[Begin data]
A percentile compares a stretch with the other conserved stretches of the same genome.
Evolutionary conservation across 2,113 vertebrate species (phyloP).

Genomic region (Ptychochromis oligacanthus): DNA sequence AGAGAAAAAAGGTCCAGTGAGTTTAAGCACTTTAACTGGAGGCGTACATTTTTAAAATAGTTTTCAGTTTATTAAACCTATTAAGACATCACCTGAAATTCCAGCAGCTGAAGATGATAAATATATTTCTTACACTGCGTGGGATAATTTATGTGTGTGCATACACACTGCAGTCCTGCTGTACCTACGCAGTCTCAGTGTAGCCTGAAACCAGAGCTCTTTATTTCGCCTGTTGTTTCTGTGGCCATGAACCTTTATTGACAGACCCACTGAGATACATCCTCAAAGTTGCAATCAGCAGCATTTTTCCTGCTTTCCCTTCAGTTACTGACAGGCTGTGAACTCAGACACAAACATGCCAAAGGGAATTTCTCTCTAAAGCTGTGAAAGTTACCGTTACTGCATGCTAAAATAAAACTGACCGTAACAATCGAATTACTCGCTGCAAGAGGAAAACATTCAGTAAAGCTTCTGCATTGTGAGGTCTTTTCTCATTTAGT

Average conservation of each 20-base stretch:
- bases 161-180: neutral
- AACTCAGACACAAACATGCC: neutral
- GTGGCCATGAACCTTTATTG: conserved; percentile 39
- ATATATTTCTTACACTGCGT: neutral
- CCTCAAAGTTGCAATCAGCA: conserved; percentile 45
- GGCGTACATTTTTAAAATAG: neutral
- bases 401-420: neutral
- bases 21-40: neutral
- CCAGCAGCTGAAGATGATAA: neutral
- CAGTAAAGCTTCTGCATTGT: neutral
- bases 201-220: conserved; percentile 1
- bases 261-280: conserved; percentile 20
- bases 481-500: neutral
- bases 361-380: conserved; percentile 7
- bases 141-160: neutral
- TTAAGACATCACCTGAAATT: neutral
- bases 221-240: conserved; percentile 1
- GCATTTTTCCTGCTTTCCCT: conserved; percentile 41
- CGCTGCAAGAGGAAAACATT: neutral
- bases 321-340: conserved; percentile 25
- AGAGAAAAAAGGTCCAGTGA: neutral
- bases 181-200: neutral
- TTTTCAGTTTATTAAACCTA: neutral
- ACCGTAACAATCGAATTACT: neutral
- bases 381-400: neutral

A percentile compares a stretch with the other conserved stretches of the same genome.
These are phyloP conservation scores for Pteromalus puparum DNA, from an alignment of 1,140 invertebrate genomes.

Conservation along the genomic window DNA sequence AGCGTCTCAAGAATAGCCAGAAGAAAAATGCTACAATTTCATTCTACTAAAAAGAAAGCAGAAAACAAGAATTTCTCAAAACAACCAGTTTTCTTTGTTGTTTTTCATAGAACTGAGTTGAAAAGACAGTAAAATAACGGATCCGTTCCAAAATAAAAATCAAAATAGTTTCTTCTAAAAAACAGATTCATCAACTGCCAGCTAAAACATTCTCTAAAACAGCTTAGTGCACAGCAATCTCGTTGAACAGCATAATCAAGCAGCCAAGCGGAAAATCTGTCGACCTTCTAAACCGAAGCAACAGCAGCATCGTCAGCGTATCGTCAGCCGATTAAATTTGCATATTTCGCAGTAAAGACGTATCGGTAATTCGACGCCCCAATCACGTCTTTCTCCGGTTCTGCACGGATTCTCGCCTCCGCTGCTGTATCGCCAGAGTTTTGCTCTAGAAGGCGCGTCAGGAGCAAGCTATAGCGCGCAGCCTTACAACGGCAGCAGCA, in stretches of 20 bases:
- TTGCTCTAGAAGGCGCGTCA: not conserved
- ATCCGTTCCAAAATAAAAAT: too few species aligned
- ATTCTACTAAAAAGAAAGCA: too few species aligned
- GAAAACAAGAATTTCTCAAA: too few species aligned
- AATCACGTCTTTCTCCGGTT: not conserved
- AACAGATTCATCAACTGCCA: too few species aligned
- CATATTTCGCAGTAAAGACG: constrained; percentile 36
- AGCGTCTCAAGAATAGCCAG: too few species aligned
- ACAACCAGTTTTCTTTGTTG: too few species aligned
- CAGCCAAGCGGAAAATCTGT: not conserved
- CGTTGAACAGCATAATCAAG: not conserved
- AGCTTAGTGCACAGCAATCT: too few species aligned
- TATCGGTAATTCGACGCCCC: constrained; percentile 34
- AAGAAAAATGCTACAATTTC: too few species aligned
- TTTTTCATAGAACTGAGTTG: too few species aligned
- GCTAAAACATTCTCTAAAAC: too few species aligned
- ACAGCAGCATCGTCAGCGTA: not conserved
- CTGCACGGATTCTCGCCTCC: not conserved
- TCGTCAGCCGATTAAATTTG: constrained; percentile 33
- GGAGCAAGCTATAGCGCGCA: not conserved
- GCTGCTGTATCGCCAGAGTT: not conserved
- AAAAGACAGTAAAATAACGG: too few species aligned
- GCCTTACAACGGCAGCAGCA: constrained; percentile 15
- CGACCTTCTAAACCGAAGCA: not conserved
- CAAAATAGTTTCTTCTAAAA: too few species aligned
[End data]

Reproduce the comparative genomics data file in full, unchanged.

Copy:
A percentile compares a stretch with the other conserved stretches of the same genome.
Evolutionary conservation across 2,113 vertebrate species (phyloP).

Genomic region (Ptychochromis oligacanthus): DNA sequence AGAGAAAAAAGGTCCAGTGAGTTTAAGCACTTTAACTGGAGGCGTACATTTTTAAAATAGTTTTCAGTTTATTAAACCTATTAAGACATCACCTGAAATTCCAGCAGCTGAAGATGATAAATATATTTCTTACACTGCGTGGGATAATTTATGTGTGTGCATACACACTGCAGTCCTGCTGTACCTACGCAGTCTCAGTGTAGCCTGAAACCAGAGCTCTTTATTTCGCCTGTTGTTTCTGTGGCCATGAACCTTTATTGACAGACCCACTGAGATACATCCTCAAAGTTGCAATCAGCAGCATTTTTCCTGCTTTCCCTTCAGTTACTGACAGGCTGTGAACTCAGACACAAACATGCCAAAGGGAATTTCTCTCTAAAGCTGTGAAAGTTACCGTTACTGCATGCTAAAATAAAACTGACCGTAACAATCGAATTACTCGCTGCAAGAGGAAAACATTCAGTAAAGCTTCTGCATTGTGAGGTCTTTTCTCATTTAGT

Average conservation of each 20-base stretch:
- bases 161-180: neutral
- AACTCAGACACAAACATGCC: neutral
- GTGGCCATGAACCTTTATTG: conserved; percentile 39
- ATATATTTCTTACACTGCGT: neutral
- CCTCAAAGTTGCAATCAGCA: conserved; percentile 45
- GGCGTACATTTTTAAAATAG: neutral
- bases 401-420: neutral
- bases 21-40: neutral
- CCAGCAGCTGAAGATGATAA: neutral
- CAGTAAAGCTTCTGCATTGT: neutral
- bases 201-220: conserved; percentile 1
- bases 261-280: conserved; percentile 20
- bases 481-500: neutral
- bases 361-380: conserved; percentile 7
- bases 141-160: neutral
- TTAAGACATCACCTGAAATT: neutral
- bases 221-240: conserved; percentile 1
- GCATTTTTCCTGCTTTCCCT: conserved; percentile 41
- CGCTGCAAGAGGAAAACATT: neutral
- bases 321-340: conserved; percentile 25
- AGAGAAAAAAGGTCCAGTGA: neutral
- bases 181-200: neutral
- TTTTCAGTTTATTAAACCTA: neutral
- ACCGTAACAATCGAATTACT: neutral
- bases 381-400: neutral

A percentile compares a stretch with the other conserved stretches of the same genome.
These are phyloP conservation scores for Pteromalus puparum DNA, from an alignment of 1,140 invertebrate genomes.

Conservation along the genomic window DNA sequence AGCGTCTCAAGAATAGCCAGAAGAAAAATGCTACAATTTCATTCTACTAAAAAGAAAGCAGAAAACAAGAATTTCTCAAAACAACCAGTTTTCTTTGTTGTTTTTCATAGAACTGAGTTGAAAAGACAGTAAAATAACGGATCCGTTCCAAAATAAAAATCAAAATAGTTTCTTCTAAAAAACAGATTCATCAACTGCCAGCTAAAACATTCTCTAAAACAGCTTAGTGCACAGCAATCTCGTTGAACAGCATAATCAAGCAGCCAAGCGGAAAATCTGTCGACCTTCTAAACCGAAGCAACAGCAGCATCGTCAGCGTATCGTCAGCCGATTAAATTTGCATATTTCGCAGTAAAGACGTATCGGTAATTCGACGCCCCAATCACGTCTTTCTCCGGTTCTGCACGGATTCTCGCCTCCGCTGCTGTATCGCCAGAGTTTTGCTCTAGAAGGCGCGTCAGGAGCAAGCTATAGCGCGCAGCCTTACAACGGCAGCAGCA, in stretches of 20 bases:
- TTGCTCTAGAAGGCGCGTCA: not conserved
- ATCCGTTCCAAAATAAAAAT: too few species aligned
- ATTCTACTAAAAAGAAAGCA: too few species aligned
- GAAAACAAGAATTTCTCAAA: too few species aligned
- AATCACGTCTTTCTCCGGTT: not conserved
- AACAGATTCATCAACTGCCA: too few species aligned
- CATATTTCGCAGTAAAGACG: constrained; percentile 36
- AGCGTCTCAAGAATAGCCAG: too few species aligned
- ACAACCAGTTTTCTTTGTTG: too few species aligned
- CAGCCAAGCGGAAAATCTGT: not conserved
- CGTTGAACAGCATAATCAAG: not conserved
- AGCTTAGTGCACAGCAATCT: too few species aligned
- TATCGGTAATTCGACGCCCC: constrained; percentile 34
- AAGAAAAATGCTACAATTTC: too few species aligned
- TTTTTCATAGAACTGAGTTG: too few species aligned
- GCTAAAACATTCTCTAAAAC: too few species aligned
- ACAGCAGCATCGTCAGCGTA: not conserved
- CTGCACGGATTCTCGCCTCC: not conserved
- TCGTCAGCCGATTAAATTTG: constrained; percentile 33
- GGAGCAAGCTATAGCGCGCA: not conserved
- GCTGCTGTATCGCCAGAGTT: not conserved
- AAAAGACAGTAAAATAACGG: too few species aligned
- GCCTTACAACGGCAGCAGCA: constrained; percentile 15
- CGACCTTCTAAACCGAAGCA: not conserved
- CAAAATAGTTTCTTCTAAAA: too few species aligned